In addition, NYP maintains a variety of relationships with a number of hospitals, which helps extend its clinical presence in service areas well beyond its six campuses. Approximately 50% of NYP's inpatient admissions in its primary service area come from outside Manhattan. At the core of these various hospital relationships are NYP's sponsor hospitals, which have a fairly close clinical relationship with NYP and include hospitals in Brooklyn, Queens, and Westchester. Fitch notes this established network of hospitals as a credit positive, believing it gives NYP a competitive edge relative to other New York City academic medical centers, many of which are just beginning to form such relationships, whether by affiliation or acquisition, in order to grow their clinic footprint.
NYP is moving forward to bring some of the sponsored hospitals into NYP, using what NYP calls an 'Active Parent Model.' These hospitals will be consolidated into NYP but not be a part of the OG. This will further tighten the relationship with these hospitals, enabling NYP to directly reach additional community physicians and a larger patient base. However, Fitch is concerned about the potential financial dilution of these hospitals on NYP's consolidated performance and of the larger NYPHS resources, as well as the ability of NYP to export its level of performance in terms of reputation, quality, and safety. Mitigating this concern is that NYP plans to consolidate these hospitals one at a time and has a fairly close clinical relationship with many of these facilities, with some using NYP's clinical protocols and already having a number of NYP physicians practicing at their hospitals.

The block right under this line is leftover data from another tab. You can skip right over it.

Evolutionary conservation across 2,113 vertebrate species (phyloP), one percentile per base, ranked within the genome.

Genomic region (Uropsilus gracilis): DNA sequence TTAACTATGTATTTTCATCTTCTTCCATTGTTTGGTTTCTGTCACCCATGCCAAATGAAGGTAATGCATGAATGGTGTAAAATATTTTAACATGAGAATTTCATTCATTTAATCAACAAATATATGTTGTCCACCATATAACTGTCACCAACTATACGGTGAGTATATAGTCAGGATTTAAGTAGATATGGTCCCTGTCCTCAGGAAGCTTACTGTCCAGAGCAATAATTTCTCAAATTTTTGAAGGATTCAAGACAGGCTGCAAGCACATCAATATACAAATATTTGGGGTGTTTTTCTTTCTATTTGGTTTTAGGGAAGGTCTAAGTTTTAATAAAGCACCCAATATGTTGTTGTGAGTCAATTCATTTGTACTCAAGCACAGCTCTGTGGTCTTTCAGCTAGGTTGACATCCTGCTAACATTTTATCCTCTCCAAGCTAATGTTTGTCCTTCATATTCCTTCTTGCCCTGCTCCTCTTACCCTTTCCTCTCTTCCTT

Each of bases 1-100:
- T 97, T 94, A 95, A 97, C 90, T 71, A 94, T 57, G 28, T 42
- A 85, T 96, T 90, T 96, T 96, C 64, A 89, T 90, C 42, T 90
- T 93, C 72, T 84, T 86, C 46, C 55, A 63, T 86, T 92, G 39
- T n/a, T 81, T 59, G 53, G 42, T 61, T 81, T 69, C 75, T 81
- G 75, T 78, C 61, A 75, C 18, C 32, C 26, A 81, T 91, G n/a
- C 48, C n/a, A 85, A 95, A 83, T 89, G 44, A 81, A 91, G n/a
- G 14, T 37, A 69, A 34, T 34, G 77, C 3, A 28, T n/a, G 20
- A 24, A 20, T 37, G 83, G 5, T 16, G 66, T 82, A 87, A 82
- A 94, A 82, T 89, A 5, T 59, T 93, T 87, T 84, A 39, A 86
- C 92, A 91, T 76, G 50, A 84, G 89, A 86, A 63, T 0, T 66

NYPs long-term capital plan which began in 2012 and extends through 2019 totals approximately $3.4 billion. The largest project will be a 750,000 square foot, $1.1 billion ambulatory care center that will be built at the Weill Cornell Campus, is expected to be completed in early 2018. Other projects include a $90 million renovation of the Columbia campus emergency department, and major investments in information technology and infrastructure. NYP anticipates financing approximately $2.3 billion from operations (depreciation is currently about $255 million a year), approximately $575 million in philanthropy and the remainder from debt, including the 2015 taxable series, which Fitch views as reasonable.
NYP covenants to disclose annual and quarterly information to the MSRB's EMMA system or through any other publicly accessible system.
Additional information is available at 'www.fitchratings.com'.
Applicable Criteria and Related Research:
--'Nonprofit Hospitals and Health Systems Rating Criteria', dated May 30, 2014.
Applicable Criteria and Related Research:
U.S. Nonprofit Hospitals and Health Systems Rating Criteria